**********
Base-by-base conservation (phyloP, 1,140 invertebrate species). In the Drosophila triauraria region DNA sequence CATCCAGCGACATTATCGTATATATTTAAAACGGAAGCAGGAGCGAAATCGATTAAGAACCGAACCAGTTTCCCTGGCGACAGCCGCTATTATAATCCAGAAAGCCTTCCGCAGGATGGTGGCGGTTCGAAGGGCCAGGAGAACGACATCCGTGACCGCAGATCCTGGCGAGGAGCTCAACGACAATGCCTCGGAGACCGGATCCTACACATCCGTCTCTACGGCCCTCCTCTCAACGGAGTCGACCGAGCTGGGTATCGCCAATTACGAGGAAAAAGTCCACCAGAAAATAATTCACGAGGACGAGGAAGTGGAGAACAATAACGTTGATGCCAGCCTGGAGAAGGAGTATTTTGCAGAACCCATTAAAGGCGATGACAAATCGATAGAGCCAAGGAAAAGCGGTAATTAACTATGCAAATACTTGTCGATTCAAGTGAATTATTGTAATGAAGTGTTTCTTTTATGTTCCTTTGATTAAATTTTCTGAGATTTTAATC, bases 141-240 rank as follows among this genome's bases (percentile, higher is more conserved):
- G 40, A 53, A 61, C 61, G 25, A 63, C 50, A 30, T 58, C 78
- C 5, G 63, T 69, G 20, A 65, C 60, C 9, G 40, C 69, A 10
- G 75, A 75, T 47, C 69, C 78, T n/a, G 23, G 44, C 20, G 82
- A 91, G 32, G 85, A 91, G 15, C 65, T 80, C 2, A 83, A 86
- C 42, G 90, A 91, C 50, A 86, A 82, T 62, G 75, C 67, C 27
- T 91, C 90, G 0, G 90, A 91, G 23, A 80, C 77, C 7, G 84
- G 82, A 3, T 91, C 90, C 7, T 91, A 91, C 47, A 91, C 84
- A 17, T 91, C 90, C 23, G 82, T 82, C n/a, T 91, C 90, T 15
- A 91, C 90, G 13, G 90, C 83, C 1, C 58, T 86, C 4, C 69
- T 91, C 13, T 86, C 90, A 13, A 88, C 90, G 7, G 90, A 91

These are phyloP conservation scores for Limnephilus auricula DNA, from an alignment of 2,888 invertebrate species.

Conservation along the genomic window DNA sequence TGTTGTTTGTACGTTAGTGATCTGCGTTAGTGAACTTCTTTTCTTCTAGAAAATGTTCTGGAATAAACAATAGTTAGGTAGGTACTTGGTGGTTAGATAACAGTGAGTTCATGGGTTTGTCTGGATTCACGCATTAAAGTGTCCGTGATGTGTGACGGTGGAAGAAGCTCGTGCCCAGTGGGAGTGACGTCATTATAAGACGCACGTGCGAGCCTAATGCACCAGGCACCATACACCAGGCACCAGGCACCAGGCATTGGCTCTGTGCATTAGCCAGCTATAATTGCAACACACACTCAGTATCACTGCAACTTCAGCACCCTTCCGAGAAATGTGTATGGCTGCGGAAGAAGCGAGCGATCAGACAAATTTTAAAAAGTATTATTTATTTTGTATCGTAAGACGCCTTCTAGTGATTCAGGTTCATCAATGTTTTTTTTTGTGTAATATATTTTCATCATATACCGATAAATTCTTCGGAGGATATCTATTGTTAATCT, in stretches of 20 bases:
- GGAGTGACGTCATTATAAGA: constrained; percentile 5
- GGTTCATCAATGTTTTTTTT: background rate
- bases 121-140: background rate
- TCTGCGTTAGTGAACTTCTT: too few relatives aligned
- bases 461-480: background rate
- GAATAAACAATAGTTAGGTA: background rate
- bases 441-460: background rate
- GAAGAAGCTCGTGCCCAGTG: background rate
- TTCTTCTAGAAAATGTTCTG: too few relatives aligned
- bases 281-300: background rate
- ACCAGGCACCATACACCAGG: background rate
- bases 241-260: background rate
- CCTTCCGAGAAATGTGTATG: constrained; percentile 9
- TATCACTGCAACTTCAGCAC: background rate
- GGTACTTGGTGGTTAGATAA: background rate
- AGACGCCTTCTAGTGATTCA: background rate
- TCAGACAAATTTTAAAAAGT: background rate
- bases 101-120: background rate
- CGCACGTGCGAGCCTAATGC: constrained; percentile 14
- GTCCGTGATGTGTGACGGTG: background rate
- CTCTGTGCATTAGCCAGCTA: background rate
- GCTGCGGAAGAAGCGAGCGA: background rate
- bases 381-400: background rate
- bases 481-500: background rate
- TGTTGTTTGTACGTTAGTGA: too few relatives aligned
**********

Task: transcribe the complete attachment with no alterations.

Base-by-base conservation (phyloP, 1,140 invertebrate species). In the Drosophila triauraria region DNA sequence CATCCAGCGACATTATCGTATATATTTAAAACGGAAGCAGGAGCGAAATCGATTAAGAACCGAACCAGTTTCCCTGGCGACAGCCGCTATTATAATCCAGAAAGCCTTCCGCAGGATGGTGGCGGTTCGAAGGGCCAGGAGAACGACATCCGTGACCGCAGATCCTGGCGAGGAGCTCAACGACAATGCCTCGGAGACCGGATCCTACACATCCGTCTCTACGGCCCTCCTCTCAACGGAGTCGACCGAGCTGGGTATCGCCAATTACGAGGAAAAAGTCCACCAGAAAATAATTCACGAGGACGAGGAAGTGGAGAACAATAACGTTGATGCCAGCCTGGAGAAGGAGTATTTTGCAGAACCCATTAAAGGCGATGACAAATCGATAGAGCCAAGGAAAAGCGGTAATTAACTATGCAAATACTTGTCGATTCAAGTGAATTATTGTAATGAAGTGTTTCTTTTATGTTCCTTTGATTAAATTTTCTGAGATTTTAATC, bases 141-240 rank as follows among this genome's bases (percentile, higher is more conserved):
- G 40, A 53, A 61, C 61, G 25, A 63, C 50, A 30, T 58, C 78
- C 5, G 63, T 69, G 20, A 65, C 60, C 9, G 40, C 69, A 10
- G 75, A 75, T 47, C 69, C 78, T n/a, G 23, G 44, C 20, G 82
- A 91, G 32, G 85, A 91, G 15, C 65, T 80, C 2, A 83, A 86
- C 42, G 90, A 91, C 50, A 86, A 82, T 62, G 75, C 67, C 27
- T 91, C 90, G 0, G 90, A 91, G 23, A 80, C 77, C 7, G 84
- G 82, A 3, T 91, C 90, C 7, T 91, A 91, C 47, A 91, C 84
- A 17, T 91, C 90, C 23, G 82, T 82, C n/a, T 91, C 90, T 15
- A 91, C 90, G 13, G 90, C 83, C 1, C 58, T 86, C 4, C 69
- T 91, C 13, T 86, C 90, A 13, A 88, C 90, G 7, G 90, A 91

These are phyloP conservation scores for Limnephilus auricula DNA, from an alignment of 2,888 invertebrate species.

Conservation along the genomic window DNA sequence TGTTGTTTGTACGTTAGTGATCTGCGTTAGTGAACTTCTTTTCTTCTAGAAAATGTTCTGGAATAAACAATAGTTAGGTAGGTACTTGGTGGTTAGATAACAGTGAGTTCATGGGTTTGTCTGGATTCACGCATTAAAGTGTCCGTGATGTGTGACGGTGGAAGAAGCTCGTGCCCAGTGGGAGTGACGTCATTATAAGACGCACGTGCGAGCCTAATGCACCAGGCACCATACACCAGGCACCAGGCACCAGGCATTGGCTCTGTGCATTAGCCAGCTATAATTGCAACACACACTCAGTATCACTGCAACTTCAGCACCCTTCCGAGAAATGTGTATGGCTGCGGAAGAAGCGAGCGATCAGACAAATTTTAAAAAGTATTATTTATTTTGTATCGTAAGACGCCTTCTAGTGATTCAGGTTCATCAATGTTTTTTTTTGTGTAATATATTTTCATCATATACCGATAAATTCTTCGGAGGATATCTATTGTTAATCT, in stretches of 20 bases:
- GGAGTGACGTCATTATAAGA: constrained; percentile 5
- GGTTCATCAATGTTTTTTTT: background rate
- bases 121-140: background rate
- TCTGCGTTAGTGAACTTCTT: too few relatives aligned
- bases 461-480: background rate
- GAATAAACAATAGTTAGGTA: background rate
- bases 441-460: background rate
- GAAGAAGCTCGTGCCCAGTG: background rate
- TTCTTCTAGAAAATGTTCTG: too few relatives aligned
- bases 281-300: background rate
- ACCAGGCACCATACACCAGG: background rate
- bases 241-260: background rate
- CCTTCCGAGAAATGTGTATG: constrained; percentile 9
- TATCACTGCAACTTCAGCAC: background rate
- GGTACTTGGTGGTTAGATAA: background rate
- AGACGCCTTCTAGTGATTCA: background rate
- TCAGACAAATTTTAAAAAGT: background rate
- bases 101-120: background rate
- CGCACGTGCGAGCCTAATGC: constrained; percentile 14
- GTCCGTGATGTGTGACGGTG: background rate
- CTCTGTGCATTAGCCAGCTA: background rate
- GCTGCGGAAGAAGCGAGCGA: background rate
- bases 381-400: background rate
- bases 481-500: background rate
- TGTTGTTTGTACGTTAGTGA: too few relatives aligned